In 2006, GM obtained an unrelated $1.5 billion term loan (the "term loan") from JPM.3 As security for the term loan, GM granted JPM a security interest in a variety of GM's assets, including equipment and fixtures located at 42 of GM's domestic facilities. To perfect the security interest, JPM filed 28 UCC-1 financing statements throughout the country, including one numbered "6416808 4" with the Delaware Secretary of State (the "Term Loan UCC-1"), which covered, among other collateral, the equipment and fixtures located at the aforementioned 42 facilities.

In September 2008, GM decided to repay the obligations owing under the lease. GM contacted its counsel and requested that it prepare the relevant documents to allow for the repayment of the lease obligations and the release of the related security interests. An associate at GM's counsel was tasked with preparing a closing checklist and drafts of the documents necessary to consummate the transactions. This included compiling a list of security interests in connection with the lease that would have to be terminated upon the satisfaction of GM's obligations. The associate delegated the creation of this list to a paralegal at GM's counsel who was asked to locate all of the UCC-1 financing statements recorded in Delaware against GM and in favor of JPM. The paralegal located three UCCs numbered 2092532 5,2092526 7, and 6416808 4. While the first two UCCs related to the lease, the third UCC related to the term loan. Neither the paralegal nor the associate realized this mistake.

Due to this oversight, GM's counsel mistakenly included the Term Loan UCC-1 on the closing checklist as requiring a UCC-3 termination and prepared a separate UCC-3 termination statement referencing the Term Loan UCC-1. The closing checklist and UCC-3 termination statements, including the UCC-3 mistakenly terminating the Term Loan UCC-1, were then sent to representatives of GM and JPM and to JPM's counsel. No one recognized the error in the documents and all of the parties that received the documents approved the filing of the UCC-3 termination covering the Term Loan UCC-1.

GM satisfied its obligations under the Lease on Oct. 30, 2008. Thereafter, the three UCC-3 termination statements, including the one mistakenly referencing the Term Loan UCC-1, were filed with the Delaware Secretary of State. As a result, an opening was created for the GM creditors' committee to attack the perfection of JPM's pre-petition security interest in the term loan collateral.

Procedural History

On June 1, 2009, GM filed for Chapter 11 bankruptcy protection in the United States Bankruptcy Court for the Southern District of New York (the "Bankruptcy Court"). An official unsecured creditors' committee (the "creditors' committee") was formed shortly after the filing date.

On June 31, 2009, the creditors' committee filed an action in the Bankruptcy Court seeking a determination that the filing of the UCC-3 termination statement identifying the Term Loan UCC-1 was effective to terminate the perfection of JPM's security interest in the term loan collateral. JPM argued that the filing of the UCC-3 termination statement was unauthorized and, thus, should not be given any legal effect because JPM, GM and their respective counsel made a mistake and never intended to terminate the Term Loan UCC-1. The creditors' committee and JPM both moved for summary judgment. The Bankruptcy Court held that the filing of the UCC-3 termination statement identifying the Term Loan UCC-1 was unauthorized. As such, JPM's security interest in the term loan collateral continued to be perfected when GM had filed for Chapter 11.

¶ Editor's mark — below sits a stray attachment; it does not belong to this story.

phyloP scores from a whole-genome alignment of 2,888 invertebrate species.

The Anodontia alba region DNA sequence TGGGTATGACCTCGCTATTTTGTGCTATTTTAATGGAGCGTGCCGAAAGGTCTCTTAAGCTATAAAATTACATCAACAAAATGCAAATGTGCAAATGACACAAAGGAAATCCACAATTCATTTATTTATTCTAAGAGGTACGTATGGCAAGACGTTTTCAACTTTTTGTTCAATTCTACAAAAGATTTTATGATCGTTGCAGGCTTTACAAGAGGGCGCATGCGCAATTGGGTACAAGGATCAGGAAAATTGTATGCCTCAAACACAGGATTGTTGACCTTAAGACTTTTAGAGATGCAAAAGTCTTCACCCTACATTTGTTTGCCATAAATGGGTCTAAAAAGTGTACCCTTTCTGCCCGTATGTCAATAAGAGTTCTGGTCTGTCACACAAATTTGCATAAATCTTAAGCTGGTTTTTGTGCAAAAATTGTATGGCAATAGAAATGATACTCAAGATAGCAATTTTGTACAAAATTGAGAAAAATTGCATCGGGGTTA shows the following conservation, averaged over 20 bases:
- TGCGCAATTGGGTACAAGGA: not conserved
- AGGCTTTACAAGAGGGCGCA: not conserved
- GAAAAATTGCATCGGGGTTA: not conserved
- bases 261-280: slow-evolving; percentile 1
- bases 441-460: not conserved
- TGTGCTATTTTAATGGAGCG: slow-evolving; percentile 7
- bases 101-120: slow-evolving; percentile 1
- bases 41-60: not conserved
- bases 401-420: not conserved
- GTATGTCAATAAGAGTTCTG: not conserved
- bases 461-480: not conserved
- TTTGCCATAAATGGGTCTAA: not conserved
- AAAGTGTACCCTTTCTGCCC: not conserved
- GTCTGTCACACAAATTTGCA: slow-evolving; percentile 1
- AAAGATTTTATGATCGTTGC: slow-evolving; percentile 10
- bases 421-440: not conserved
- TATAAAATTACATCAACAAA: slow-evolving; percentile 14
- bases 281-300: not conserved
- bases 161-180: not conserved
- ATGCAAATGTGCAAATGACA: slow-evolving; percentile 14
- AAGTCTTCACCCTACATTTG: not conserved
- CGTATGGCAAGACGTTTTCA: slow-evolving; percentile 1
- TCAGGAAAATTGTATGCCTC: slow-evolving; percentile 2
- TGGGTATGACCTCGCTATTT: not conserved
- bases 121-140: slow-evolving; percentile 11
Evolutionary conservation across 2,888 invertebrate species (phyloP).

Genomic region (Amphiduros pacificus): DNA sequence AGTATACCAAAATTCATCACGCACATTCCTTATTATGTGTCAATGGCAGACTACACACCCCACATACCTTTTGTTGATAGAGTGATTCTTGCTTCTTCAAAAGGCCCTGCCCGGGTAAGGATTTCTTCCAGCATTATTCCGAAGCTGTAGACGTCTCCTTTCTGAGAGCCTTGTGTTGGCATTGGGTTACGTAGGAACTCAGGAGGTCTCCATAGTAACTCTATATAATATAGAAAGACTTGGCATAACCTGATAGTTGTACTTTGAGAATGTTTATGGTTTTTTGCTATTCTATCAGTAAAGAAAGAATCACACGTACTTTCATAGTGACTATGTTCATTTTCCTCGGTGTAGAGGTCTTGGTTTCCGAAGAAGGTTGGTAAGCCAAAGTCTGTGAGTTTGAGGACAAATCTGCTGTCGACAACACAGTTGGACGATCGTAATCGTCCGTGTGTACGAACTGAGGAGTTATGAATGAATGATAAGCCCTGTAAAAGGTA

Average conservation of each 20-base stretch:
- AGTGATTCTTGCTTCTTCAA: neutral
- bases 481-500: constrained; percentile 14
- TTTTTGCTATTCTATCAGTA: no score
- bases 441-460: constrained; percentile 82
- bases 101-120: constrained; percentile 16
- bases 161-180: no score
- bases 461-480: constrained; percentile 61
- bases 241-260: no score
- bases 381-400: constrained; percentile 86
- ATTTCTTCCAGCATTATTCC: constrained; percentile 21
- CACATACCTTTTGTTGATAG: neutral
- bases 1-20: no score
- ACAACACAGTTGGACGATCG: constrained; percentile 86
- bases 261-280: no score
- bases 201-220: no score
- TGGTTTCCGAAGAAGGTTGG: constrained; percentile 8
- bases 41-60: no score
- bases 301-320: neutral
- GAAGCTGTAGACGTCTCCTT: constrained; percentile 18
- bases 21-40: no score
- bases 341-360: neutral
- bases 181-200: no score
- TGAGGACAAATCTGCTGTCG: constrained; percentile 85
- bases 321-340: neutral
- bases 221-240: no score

The creditors' committee then appealed the Bankruptcy Court's decision directly to the Second Circuit. In its initial decision, the Second Circuit recognized that it had to resolve two interrelated issues. The Second Circuit certified the first issue to the Delaware Supreme Court as follows: what precisely must a secured lender authorize in order for a UCC-3 termination statement to be effective? In other words, must the secured lender authorize the termination of the specific security interest that the UCC-3 identifies, or must the lender merely authorize the filing of a UCC-3 termination that references the security interest? The Second Circuit ended up subsequently resolving the second question: did JPM grant GM's counsel the requisite authority to terminate the Term Loan UCC-1 or file the UCC-3 termination statement that identified the Term Loan UCC-1?

The Delaware Supreme Court's Decision

In briefing before the Delaware Supreme Court, JPM argued that the UCC-3 termination statement identifying the Term Loan UCC-1 was ineffective because JPM did not intend to terminate the security interest in the term loan collateral or instruct anybody else to terminate the security interest. The creditors' committee argued that it is irrelevant whether JPM had intended to terminate the continued perfection of its security interest in the term loan collateral. The UCC-3 termination filed with respect to the term loan collateral was effective because JPM had authorized GM's counsel to file the relevant UCC-3 termination and, therefore, satisfied UCC [section] 9-509. It made no difference that JPM was mistaken in providing such authorization.

The Delaware Supreme Court held that JPM's subjective intent with respect to the continued perfection of its security interest in the term loan collateral was irrelevant under UCC [section] 9-509(d) (1). Since JPM had authorized the filing of the UCC-3 termination statement referencing the Term Loan UCC-1, the termination statement was effective. The plain text of UCC [section] 9-509(d) (1) only required a secured party to authorize the filing of a termination statement; there is no requirement that the secured party intend to terminate perfection of its security interest. The court also stressed how JPM and its agents had an affirmative duty to carefully review the termination statement covering the term loan collateral prior to its filing to ensure termination of perfection of the correct security interest. Any relief granted to JPM from the legal consequences of its mistake in approving the termination of perfection of its security interest in the term loan collateral would disincentivize other secured lenders from ensuring the accuracy of the information included in their UCC financing statements. The Delaware Supreme Court also stressed the underlying purpose of the UCC's public notice filing system and the need for parties to be able to rely in good faith on the unambiguous terms of authorized public filings. Any other result would impose an impossible and impractical requirement on third parties reviewing UCC filings to interpret the intent of the party that was responsible for the filing.